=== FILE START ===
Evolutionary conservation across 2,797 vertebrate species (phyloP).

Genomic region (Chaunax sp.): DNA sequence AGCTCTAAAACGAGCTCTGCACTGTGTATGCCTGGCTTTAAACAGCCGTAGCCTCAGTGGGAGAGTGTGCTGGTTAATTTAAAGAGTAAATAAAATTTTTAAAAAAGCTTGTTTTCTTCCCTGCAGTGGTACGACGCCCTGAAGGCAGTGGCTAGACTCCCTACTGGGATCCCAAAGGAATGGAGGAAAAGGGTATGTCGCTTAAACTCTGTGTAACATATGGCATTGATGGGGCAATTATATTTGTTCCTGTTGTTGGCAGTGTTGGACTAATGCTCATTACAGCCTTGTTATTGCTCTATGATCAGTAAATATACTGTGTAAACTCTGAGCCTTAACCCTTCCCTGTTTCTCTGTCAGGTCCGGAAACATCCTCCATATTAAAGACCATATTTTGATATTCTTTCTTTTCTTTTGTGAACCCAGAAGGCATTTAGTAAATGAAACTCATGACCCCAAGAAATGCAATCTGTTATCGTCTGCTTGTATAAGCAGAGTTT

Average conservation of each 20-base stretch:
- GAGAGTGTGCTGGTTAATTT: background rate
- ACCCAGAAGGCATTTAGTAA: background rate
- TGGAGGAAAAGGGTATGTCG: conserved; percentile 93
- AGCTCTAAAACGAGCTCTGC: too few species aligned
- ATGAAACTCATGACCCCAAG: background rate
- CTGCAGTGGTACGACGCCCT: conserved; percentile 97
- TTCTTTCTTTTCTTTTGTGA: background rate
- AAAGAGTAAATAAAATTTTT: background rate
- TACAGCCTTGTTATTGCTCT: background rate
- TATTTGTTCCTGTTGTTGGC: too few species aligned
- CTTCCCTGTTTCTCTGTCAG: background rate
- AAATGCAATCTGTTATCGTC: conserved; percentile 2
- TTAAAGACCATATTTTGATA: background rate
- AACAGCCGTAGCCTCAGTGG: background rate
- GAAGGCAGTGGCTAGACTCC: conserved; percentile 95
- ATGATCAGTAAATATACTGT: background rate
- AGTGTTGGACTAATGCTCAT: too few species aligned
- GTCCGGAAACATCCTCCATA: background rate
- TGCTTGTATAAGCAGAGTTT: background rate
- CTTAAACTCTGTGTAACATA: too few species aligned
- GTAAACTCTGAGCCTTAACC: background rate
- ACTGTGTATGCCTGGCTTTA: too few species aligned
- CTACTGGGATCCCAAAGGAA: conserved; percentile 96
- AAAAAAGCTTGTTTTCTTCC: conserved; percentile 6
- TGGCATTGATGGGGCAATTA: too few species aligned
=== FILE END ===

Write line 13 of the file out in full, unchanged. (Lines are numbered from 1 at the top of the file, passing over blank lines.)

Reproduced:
- TATTTGTTCCTGTTGTTGGC: too few species aligned